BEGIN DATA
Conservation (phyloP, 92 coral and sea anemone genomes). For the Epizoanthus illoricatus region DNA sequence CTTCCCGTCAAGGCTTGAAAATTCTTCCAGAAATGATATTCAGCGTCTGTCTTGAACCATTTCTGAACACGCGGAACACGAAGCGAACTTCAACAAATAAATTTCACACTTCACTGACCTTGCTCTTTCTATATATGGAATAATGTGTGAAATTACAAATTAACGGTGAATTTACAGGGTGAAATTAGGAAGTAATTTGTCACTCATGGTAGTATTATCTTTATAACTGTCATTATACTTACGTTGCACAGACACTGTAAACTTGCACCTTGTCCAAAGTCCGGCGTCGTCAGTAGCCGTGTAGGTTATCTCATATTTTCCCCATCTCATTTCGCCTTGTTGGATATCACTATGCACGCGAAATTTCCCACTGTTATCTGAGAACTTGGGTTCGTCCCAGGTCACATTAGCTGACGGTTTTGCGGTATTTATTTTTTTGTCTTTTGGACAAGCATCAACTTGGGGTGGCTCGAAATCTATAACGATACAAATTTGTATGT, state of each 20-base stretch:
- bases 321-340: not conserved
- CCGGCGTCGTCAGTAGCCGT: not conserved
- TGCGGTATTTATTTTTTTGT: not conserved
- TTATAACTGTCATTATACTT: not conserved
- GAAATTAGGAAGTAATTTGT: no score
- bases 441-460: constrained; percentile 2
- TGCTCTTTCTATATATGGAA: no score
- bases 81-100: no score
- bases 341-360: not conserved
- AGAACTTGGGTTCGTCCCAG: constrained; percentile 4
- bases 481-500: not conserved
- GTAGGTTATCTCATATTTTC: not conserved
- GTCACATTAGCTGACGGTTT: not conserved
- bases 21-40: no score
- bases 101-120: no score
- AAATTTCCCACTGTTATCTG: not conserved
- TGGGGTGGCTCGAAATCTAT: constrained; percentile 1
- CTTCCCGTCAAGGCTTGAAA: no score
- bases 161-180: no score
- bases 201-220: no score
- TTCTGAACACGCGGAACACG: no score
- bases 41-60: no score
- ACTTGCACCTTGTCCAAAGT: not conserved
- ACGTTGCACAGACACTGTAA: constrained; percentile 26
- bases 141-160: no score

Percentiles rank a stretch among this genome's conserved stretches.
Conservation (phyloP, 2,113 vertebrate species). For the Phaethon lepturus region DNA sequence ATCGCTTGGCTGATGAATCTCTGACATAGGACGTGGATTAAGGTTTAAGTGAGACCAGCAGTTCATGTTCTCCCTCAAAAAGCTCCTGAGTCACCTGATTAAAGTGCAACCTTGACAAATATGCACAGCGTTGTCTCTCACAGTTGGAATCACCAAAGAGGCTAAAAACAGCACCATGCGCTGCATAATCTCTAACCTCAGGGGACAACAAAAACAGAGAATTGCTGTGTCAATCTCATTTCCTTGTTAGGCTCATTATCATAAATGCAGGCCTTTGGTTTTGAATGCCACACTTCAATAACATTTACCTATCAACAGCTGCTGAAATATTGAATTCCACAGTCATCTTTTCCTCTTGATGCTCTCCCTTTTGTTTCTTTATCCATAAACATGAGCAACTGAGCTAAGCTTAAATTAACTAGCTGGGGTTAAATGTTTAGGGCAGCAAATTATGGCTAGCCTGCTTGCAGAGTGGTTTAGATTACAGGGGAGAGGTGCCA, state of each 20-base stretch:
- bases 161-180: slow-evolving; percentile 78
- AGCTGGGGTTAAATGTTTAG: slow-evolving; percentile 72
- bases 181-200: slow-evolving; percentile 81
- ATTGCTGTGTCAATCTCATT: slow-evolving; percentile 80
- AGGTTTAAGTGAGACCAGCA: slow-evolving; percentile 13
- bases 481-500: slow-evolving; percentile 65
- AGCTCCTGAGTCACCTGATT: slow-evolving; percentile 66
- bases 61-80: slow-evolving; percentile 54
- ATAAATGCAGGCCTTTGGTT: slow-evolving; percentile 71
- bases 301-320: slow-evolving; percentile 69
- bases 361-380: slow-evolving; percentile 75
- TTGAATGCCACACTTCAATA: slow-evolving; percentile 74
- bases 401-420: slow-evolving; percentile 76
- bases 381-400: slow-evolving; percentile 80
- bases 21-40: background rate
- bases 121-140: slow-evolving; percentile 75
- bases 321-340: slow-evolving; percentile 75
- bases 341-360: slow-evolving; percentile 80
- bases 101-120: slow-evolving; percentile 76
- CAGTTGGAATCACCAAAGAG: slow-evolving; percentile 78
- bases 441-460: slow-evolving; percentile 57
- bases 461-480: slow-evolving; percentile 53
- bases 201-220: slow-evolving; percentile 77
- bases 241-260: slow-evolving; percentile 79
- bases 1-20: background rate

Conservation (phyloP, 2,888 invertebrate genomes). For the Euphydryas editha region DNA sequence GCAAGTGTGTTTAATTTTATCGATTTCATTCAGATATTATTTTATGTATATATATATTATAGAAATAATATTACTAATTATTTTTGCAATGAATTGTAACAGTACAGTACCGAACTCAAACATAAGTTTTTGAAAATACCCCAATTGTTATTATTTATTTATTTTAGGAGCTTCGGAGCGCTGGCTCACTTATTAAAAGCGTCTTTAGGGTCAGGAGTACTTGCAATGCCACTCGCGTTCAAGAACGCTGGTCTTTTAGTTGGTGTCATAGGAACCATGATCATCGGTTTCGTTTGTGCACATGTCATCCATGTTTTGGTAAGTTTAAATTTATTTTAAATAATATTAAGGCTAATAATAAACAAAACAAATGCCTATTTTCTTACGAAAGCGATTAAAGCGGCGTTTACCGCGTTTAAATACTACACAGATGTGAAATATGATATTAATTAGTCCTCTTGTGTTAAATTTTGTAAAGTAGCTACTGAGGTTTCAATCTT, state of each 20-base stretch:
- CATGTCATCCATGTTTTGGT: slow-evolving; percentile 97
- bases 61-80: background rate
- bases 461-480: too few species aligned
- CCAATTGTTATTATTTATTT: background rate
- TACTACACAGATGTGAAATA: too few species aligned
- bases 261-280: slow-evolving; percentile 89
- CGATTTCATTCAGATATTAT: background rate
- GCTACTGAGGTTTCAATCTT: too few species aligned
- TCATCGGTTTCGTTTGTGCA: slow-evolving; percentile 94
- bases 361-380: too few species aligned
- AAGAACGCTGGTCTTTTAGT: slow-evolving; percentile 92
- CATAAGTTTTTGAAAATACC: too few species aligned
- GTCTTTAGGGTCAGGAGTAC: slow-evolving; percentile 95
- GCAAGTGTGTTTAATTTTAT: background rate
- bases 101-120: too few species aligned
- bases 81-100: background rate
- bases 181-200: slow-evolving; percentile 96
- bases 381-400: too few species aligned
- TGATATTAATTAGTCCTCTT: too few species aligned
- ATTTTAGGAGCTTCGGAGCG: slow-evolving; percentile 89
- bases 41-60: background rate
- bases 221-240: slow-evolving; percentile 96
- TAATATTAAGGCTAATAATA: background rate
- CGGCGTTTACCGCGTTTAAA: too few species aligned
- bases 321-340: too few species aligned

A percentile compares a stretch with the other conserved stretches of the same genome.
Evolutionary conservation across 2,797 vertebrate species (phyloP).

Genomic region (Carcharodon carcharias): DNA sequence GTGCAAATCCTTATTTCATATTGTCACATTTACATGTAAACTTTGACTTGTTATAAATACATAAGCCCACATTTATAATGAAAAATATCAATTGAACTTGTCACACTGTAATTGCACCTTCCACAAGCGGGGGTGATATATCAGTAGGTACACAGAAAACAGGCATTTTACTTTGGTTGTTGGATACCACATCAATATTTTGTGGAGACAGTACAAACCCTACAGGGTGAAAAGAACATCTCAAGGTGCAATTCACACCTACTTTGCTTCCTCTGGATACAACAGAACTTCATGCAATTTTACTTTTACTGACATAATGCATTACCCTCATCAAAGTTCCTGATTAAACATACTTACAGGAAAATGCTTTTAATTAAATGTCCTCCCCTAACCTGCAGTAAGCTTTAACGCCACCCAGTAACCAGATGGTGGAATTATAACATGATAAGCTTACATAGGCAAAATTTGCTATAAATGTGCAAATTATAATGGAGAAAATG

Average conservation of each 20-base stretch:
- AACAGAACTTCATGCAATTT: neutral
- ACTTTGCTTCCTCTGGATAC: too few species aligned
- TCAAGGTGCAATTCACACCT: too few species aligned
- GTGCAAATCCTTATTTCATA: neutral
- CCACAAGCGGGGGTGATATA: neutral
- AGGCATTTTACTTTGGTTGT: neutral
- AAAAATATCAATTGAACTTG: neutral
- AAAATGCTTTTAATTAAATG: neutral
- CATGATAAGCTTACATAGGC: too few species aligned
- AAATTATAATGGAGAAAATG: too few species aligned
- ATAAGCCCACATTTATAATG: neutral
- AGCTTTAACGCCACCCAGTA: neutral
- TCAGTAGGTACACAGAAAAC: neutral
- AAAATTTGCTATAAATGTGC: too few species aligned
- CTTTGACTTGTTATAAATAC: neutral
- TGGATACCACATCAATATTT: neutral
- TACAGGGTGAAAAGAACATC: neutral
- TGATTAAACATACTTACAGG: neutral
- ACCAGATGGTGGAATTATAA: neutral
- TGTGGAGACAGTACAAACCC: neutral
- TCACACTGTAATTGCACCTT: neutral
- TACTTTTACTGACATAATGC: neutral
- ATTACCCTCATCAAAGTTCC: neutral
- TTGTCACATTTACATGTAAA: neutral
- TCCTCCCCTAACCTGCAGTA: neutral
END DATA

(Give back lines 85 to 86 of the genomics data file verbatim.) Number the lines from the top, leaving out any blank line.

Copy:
- ACTTTGCTTCCTCTGGATAC: too few species aligned
- TCAAGGTGCAATTCACACCT: too few species aligned